Now, don’t get me wrong, I like shopping in foreign lands. I love going to supermarkets and seeing the odd foods and wondering what they are. I like looking at the fish I have never seen before, smelling that foreign foodstore smell, and I can happily spend entire days exploring markets with heaps of coloured spices, barking stallholders, and bustling middle-aged women elbowing you out of the way without so much as an excuse me. But that wasn’t the kind of shopping experience our guide had in mind for us.
Rather, we were taken to a duty-free emporium where all the staff spoke in Japanese, even to me, and all the prices were quoted in dollars and yen. You had to ask to find out the price in Korean won. Nearly everybody paid in yen. The shop was full of typical Korean souvenirs – kimchi, ginseng, chilli pepper chocolates, dried seaweed, and lots of skin products and cosmetics.
The shop was okay for ten minutes, but we were to stay there for forty-five. Then we were driven to another almost identical shop, selling almost identical products. This one, though, was in a department store, and so my wife and I quickly headed down to the basement and nosed around the food section. There you could get the kimchi and seaweed at much better prices than they were selling it upstairs, just in less pretty boxes.
Our group re-assembled on the tour bus and we were taken for dinner. The venue was a yakiniku restaurant – basically, barbecued beef. On the way there we were told that to drink soup directly from the bowl, as is common in Japan, is impolite in Korea and should be avoided. Almost everybody in our group drank from the bowl.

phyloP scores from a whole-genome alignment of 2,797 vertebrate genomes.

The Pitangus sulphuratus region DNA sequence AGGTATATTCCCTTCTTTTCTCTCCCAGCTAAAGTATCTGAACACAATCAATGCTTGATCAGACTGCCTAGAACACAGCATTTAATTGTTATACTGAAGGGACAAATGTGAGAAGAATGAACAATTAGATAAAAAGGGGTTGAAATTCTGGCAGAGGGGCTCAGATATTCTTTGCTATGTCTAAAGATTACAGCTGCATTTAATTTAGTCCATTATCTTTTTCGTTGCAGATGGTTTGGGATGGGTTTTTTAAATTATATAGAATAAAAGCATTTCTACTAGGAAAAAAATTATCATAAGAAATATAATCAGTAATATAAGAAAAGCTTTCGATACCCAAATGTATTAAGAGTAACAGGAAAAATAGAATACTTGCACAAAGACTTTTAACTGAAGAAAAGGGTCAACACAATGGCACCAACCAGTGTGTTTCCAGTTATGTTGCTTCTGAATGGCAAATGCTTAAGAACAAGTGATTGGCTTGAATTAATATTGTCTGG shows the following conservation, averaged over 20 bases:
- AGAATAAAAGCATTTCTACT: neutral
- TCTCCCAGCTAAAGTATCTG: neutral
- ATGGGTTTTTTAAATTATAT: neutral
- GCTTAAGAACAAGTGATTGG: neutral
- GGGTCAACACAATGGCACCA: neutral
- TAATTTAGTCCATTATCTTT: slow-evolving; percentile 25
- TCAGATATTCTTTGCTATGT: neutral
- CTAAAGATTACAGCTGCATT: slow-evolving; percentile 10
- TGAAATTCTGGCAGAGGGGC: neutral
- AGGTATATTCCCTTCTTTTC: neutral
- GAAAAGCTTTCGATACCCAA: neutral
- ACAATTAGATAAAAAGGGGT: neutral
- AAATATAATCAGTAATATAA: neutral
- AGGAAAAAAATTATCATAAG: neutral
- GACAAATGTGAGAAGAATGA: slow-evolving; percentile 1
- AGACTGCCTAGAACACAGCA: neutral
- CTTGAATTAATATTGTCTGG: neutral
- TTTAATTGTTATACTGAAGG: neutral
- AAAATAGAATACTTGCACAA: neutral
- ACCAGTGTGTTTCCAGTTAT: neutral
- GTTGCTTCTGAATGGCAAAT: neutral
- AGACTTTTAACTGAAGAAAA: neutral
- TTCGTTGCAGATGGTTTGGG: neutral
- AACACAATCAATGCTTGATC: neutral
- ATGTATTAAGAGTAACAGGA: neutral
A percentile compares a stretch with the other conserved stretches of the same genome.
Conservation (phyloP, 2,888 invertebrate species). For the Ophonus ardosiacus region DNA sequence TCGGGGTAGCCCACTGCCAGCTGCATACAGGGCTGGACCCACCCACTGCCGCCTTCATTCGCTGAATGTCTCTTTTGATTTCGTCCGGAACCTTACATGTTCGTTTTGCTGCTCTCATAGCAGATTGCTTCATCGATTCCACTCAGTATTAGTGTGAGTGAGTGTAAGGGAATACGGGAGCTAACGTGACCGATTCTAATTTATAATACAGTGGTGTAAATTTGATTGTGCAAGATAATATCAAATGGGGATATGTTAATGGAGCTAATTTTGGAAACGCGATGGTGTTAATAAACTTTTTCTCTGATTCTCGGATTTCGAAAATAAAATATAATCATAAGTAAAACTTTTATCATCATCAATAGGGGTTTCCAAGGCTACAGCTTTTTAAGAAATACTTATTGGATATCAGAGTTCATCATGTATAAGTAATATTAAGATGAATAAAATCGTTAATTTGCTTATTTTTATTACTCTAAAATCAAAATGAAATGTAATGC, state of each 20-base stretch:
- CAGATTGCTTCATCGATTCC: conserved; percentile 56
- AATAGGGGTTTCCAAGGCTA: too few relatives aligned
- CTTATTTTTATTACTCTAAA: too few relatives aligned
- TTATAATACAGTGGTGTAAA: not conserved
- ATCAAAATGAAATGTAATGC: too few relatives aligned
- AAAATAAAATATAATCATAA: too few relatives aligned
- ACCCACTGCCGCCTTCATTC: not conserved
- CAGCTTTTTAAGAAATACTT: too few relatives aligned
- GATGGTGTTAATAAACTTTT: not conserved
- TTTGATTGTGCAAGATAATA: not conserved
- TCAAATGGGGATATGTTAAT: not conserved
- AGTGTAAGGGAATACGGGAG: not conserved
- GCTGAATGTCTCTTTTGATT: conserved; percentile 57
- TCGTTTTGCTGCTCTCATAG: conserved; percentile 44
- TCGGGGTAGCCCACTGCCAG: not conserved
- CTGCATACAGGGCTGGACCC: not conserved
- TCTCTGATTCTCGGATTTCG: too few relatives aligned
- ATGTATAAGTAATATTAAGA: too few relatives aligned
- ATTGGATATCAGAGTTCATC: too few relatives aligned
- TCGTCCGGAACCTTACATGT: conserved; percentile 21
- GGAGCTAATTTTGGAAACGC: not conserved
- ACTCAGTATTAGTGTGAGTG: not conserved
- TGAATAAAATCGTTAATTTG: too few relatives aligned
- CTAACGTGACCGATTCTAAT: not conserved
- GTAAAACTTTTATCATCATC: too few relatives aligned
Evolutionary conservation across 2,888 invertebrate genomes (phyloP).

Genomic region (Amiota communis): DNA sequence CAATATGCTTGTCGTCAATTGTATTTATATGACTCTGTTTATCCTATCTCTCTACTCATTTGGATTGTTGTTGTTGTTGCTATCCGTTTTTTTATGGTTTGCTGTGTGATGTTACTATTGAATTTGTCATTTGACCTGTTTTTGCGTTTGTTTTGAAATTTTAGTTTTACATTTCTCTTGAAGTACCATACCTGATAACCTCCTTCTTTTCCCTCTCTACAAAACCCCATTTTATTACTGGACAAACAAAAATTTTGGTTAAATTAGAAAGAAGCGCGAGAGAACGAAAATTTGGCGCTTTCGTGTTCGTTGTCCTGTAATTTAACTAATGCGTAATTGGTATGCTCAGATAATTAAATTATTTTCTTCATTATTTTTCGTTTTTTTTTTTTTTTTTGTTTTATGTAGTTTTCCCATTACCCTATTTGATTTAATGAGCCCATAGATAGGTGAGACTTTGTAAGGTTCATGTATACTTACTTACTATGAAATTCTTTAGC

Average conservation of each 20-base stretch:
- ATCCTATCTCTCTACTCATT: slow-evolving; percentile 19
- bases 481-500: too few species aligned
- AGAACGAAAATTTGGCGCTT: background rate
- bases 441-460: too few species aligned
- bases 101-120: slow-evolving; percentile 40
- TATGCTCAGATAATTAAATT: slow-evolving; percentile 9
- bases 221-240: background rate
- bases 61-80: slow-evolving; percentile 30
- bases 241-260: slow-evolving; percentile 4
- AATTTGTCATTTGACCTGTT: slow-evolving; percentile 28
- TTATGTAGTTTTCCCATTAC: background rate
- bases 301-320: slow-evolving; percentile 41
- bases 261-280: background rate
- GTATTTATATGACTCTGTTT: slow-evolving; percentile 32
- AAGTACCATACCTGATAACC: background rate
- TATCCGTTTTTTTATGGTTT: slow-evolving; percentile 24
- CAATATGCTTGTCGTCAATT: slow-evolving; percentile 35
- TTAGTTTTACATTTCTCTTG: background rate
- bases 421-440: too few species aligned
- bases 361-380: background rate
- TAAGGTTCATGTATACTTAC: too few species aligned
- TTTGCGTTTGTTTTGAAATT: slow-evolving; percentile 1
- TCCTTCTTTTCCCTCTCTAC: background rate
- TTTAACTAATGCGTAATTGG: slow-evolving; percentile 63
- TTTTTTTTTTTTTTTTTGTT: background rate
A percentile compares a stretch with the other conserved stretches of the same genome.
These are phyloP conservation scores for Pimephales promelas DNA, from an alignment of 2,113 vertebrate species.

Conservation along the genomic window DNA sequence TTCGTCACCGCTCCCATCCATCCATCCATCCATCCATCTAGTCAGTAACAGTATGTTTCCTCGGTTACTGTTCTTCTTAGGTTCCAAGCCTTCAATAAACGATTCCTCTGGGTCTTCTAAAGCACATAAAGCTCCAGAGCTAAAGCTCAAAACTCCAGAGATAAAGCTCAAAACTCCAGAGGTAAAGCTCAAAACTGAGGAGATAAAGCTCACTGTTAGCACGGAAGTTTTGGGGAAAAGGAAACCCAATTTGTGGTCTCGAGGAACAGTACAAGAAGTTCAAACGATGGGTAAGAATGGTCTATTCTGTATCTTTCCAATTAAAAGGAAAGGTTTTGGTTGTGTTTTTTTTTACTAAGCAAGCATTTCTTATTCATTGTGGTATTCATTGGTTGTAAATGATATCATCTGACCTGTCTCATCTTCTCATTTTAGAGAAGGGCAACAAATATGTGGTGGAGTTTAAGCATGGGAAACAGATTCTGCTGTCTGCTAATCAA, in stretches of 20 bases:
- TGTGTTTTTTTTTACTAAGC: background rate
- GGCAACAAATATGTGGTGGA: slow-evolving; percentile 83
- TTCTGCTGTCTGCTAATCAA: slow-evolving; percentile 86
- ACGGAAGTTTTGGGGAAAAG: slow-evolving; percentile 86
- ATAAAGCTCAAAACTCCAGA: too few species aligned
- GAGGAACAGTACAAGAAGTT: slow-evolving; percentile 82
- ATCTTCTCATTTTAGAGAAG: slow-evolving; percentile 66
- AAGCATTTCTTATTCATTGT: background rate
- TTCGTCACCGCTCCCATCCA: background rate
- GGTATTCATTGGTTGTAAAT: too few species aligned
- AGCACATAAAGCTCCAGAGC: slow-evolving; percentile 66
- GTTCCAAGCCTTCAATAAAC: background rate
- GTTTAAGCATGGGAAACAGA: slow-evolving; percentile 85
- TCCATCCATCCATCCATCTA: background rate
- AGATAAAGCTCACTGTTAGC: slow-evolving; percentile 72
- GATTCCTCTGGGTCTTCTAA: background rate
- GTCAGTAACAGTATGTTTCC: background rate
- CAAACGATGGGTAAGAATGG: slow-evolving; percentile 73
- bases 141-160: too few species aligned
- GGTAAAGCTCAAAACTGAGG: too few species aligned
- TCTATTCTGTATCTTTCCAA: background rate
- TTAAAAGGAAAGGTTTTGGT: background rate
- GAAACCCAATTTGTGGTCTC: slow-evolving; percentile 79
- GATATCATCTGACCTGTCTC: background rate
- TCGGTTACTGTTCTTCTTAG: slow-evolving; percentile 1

We sat on cushions on the floor along either side of long low tables. The meat was cooked on metal trays above hot coals which sat in small pits built into the tables. We took pieces of meat off the grill with our metal chopsticks and placed them on large green leaves. If desired, you could add beansprouts and hot spicy sauce before folding the leaf around the meat and popping it into the mouth. It was lovely, as was the accompanying kimchi of which we were allowed to eat as much as we could. I understand why the Koreans eat so much of the stuff. I don’t understand how they ever get laid after dinner.
Stuffed, smelly, and ready for a nice lie-down, we shuffled out of the restaurant and got back on the bus.
‘Is it the hotel now?’ I asked the wife.
‘Night shopping,’ she said.
We were taken to yet another shopping emporium. This time I didn’t even bother going in, but walked off down the far more interesting looking side streets. These were thronged with people and lined with stalls selling everything from hand-made jewellery to shoes, to postcards and food. Loud music blasted from a stage where some kind of live street version of Blind Date seemed to be taking place. In the balmy evening, couples wandered hand-in-hand, and arm-in-arm, much more so than you see in Japan. I could have spent hours there. But our guide was back at the bus, tapping her foot and looking at her watch.
We had only been in Seoul for a few hours but my wife and I were already the only ones without bags full of products readily available at similar prices in Japanese department stores. Our fellow travellers had got an early start on loads of omiyage for their friends and colleagues in Japan. I had a couple of Hite beers for the room. It was after ten when we were finally able to check into the hotel – the pleasingly swank Ritz Carleton. I drank my beer and fell into deep sleep, disturbing the peace with garlic snores.
We were to meet our guide at nine the next morning in the hotel lobby. She was going to take us shopping.